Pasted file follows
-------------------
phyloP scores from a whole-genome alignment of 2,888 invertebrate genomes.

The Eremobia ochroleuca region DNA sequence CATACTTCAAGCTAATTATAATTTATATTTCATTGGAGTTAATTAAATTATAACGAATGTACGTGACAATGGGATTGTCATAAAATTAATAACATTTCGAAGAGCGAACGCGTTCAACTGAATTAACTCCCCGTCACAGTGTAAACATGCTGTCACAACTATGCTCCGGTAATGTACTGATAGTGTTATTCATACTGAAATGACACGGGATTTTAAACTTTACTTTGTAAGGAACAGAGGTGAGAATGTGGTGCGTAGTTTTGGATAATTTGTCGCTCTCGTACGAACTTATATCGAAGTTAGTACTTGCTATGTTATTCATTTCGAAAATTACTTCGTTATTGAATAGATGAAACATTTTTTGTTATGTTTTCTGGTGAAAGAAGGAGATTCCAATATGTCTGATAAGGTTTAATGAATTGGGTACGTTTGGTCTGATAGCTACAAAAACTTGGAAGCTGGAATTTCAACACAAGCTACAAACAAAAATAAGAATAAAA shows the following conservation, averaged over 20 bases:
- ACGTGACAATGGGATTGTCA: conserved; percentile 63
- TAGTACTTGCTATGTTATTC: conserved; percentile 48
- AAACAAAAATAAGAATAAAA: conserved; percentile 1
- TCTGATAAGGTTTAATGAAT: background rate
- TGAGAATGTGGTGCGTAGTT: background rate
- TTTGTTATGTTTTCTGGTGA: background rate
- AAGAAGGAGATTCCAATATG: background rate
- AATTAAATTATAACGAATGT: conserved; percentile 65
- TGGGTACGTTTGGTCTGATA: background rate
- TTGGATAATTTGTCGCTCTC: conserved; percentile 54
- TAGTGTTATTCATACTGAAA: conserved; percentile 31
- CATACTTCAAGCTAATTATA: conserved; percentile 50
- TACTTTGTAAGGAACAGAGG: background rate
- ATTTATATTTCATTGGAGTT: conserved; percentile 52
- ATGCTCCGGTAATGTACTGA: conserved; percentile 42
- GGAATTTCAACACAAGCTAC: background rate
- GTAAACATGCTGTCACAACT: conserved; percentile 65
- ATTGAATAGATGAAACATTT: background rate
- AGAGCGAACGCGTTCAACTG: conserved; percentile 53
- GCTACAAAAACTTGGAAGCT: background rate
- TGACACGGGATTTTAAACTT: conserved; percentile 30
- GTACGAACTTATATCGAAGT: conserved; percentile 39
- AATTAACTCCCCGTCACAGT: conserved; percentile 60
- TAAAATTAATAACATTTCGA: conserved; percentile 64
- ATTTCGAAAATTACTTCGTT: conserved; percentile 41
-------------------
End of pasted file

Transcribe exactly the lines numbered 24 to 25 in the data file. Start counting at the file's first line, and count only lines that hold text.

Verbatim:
- GTACGAACTTATATCGAAGT: conserved; percentile 39
- AATTAACTCCCCGTCACAGT: conserved; percentile 60